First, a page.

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Location: Clay, NY
Joined: Feb 20, 2006
Points: 4

Tecumseh Stalls after 30 min
Original Message   Feb 20, 2006 3:00 pm
Hello all, long time reader first time poster and such.

I'm having a problem with my fathers snowblower, it's a 3 yaer old mtd(I know) with a 10 hp Tecumseh L-head engine. It will run fine for about 30 to 40 minutes then it will start surging and stall. It won't start again until it's sat for an hour or two. I'm assuming it's cooling down. I changed the oil and the plug and it seems to run great right until it stalls. It does it in all temps and in both powder conditions or heavy slush snow.

Any ideas on why it's doing this? Thanks in advance.


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Location: Clay, NY
Joined: Feb 20, 2006
Points: 4

Re: Tecumseh Stalls after 30 min
Reply #6   Feb 21, 2006 7:37 am
I'll try the gas cap thing.  I doubt it's bad gas. The machine has had 15-20 tanks of gas run through it this year, being that we live just north of Syracuse, we get a lot of snow.

I assumed that if the coil was bad, it wouldn't spark correctly at all. Thanks for the suggestions. I'll update after the next storm.


Joined: Feb 20, 2006
Points: 273

Re: Tecumseh Stalls after 30 min
Reply #7   Feb 21, 2006 10:53 am
  tecumseh's fuel caps had a metal disc in them as you look at the inside. there were some problems with this disc coming off and blocking the fuel outlet of tank.  they redesigned them now. these actually are really bad.  as you look at the cap now there is a piece of rubber just pressed into the cap,  the fall and you get the vacuum problem.  this redesign started about 2 yrs ago.

Joined: Feb 23, 2006
Points: 3

Re: Tecumseh Stalls after 30 min - Mine is Brand-New and did the same thing until.....
Reply #8   Feb 23, 2006 7:41 pm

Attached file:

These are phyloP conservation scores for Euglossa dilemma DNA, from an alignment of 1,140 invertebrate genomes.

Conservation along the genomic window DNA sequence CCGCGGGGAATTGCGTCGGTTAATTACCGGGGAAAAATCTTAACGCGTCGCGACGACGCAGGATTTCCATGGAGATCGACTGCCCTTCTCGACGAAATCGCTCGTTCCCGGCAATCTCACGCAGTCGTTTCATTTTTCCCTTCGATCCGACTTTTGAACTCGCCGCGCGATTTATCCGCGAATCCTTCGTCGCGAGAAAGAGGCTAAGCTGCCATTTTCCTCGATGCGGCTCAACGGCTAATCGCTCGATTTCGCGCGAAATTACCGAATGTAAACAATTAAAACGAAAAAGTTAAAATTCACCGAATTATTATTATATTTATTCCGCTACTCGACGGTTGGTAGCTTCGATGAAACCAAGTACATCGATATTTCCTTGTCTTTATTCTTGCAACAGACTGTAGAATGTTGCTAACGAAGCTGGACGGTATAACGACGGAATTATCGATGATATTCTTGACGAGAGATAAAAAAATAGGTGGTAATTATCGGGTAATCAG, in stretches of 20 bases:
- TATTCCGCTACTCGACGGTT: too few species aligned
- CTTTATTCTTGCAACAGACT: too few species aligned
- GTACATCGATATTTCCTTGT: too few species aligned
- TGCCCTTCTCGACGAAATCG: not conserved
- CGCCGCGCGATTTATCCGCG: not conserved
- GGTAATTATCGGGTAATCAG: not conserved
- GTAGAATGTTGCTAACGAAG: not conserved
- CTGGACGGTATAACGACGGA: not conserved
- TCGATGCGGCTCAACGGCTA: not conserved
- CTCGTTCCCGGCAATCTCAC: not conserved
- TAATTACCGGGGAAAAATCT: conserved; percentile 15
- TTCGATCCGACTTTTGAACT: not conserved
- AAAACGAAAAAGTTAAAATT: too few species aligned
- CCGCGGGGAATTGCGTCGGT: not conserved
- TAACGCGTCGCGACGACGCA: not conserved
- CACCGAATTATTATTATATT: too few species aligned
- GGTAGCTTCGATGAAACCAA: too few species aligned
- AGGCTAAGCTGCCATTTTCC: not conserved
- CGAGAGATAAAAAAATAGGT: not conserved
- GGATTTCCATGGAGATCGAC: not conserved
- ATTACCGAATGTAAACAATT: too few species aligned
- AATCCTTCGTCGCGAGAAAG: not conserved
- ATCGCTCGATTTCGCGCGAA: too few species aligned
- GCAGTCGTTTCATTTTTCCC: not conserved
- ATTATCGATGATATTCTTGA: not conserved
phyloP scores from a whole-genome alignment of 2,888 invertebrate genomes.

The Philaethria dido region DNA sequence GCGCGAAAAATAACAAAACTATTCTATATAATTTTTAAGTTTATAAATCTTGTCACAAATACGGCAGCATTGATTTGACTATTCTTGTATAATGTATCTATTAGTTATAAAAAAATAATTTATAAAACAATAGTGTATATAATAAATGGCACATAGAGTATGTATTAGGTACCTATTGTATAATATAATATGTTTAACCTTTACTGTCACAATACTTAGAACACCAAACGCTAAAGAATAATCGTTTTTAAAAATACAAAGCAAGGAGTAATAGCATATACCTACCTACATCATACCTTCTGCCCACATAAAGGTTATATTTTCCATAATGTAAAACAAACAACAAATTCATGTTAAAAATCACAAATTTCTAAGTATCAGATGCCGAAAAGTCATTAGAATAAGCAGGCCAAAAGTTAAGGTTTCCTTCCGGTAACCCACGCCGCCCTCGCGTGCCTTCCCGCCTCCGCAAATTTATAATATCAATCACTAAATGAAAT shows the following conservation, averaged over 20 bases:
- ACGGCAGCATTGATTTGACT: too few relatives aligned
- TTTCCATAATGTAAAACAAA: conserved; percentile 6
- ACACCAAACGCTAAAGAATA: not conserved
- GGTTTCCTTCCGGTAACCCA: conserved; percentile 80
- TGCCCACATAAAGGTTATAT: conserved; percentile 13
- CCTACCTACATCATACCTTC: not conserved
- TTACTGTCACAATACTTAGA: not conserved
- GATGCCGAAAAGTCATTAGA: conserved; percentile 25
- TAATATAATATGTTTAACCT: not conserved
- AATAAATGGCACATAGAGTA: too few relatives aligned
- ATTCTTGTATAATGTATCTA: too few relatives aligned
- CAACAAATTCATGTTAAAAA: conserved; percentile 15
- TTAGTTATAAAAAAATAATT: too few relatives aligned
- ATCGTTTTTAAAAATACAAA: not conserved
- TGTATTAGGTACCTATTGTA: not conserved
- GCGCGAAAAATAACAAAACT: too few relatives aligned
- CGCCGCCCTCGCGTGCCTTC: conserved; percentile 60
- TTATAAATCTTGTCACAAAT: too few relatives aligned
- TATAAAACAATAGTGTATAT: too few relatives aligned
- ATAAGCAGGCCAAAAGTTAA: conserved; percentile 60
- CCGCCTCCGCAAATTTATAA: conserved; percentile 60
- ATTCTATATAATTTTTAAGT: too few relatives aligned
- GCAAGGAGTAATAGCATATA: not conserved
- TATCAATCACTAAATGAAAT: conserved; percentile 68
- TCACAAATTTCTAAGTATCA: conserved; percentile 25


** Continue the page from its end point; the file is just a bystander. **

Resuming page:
I purchased a new Ariens 926LE at the end of January. This unit has the Tecumseh LH318SA Snow King engine. After having assembled it according to the instructions, I started it up and ran it through a typical post-assembly test run. I ran the engine for about ten minutes and It ran beautifully - idle, top speed, it didn't matter. All was well. Now, I would eagerly await a good snow storm to put my new toy to the test. Last week, my wish came true. We had about 14 inches of dry powder here in Northeast Massachusetts. I fired the unit up and within 10 minutes and having barely finished the driveway, it starded to intermittantly sputter and than shut down. I restarted and again, after throttling up, it inexplicably shut down. I was not able to get it to run long enough to make it back to the garage. The next day, being somewhat engine savy, I decided to try a few things before any consideration would be given to loading the beast into my truck to bring it in for warranty work. Something I dreaded since I do not have ramps nor the time. The first thing I did was to confirm that I had fuel - I did. I than disconnected the fuel lines and checked for proper flow. A-OK. Next, I dropped the float bowl and confirmed that I did not have a perforated float. Inspecting it through the clear glass of a drinking cup full of gasoline, the float functioned properly. I next unscrewed the carburator jet and everything looked great. I had considered the fact that I might just find some foreign substance that may have been overlooked or lodged during the manufacturing process. Everything looked clear & clean. After all of this diagnostic meandering, I put the parts back together and started her up. It ran like a charm. After confirming proper function and feeling quite relieved, I reinstalled the engine shield and rolled it back into the garage. I proudly declared to my brother that "I had fixed the new snowblower and that we would not have to bring it in." 3 days later while working in the yard, I decided to start our new snow blower just to kind of play-around with my new toy.  One pull of the handle and the unit started up. Sounded a little rough though. I allowed it to warm up and than began to increase the throttle and, oh rats, it died. I started it again and it died, I tried increasing the throttle slowly and no luck - quickly, the same. Our brand-new Ariens 926LE all of a sudden didn't work again.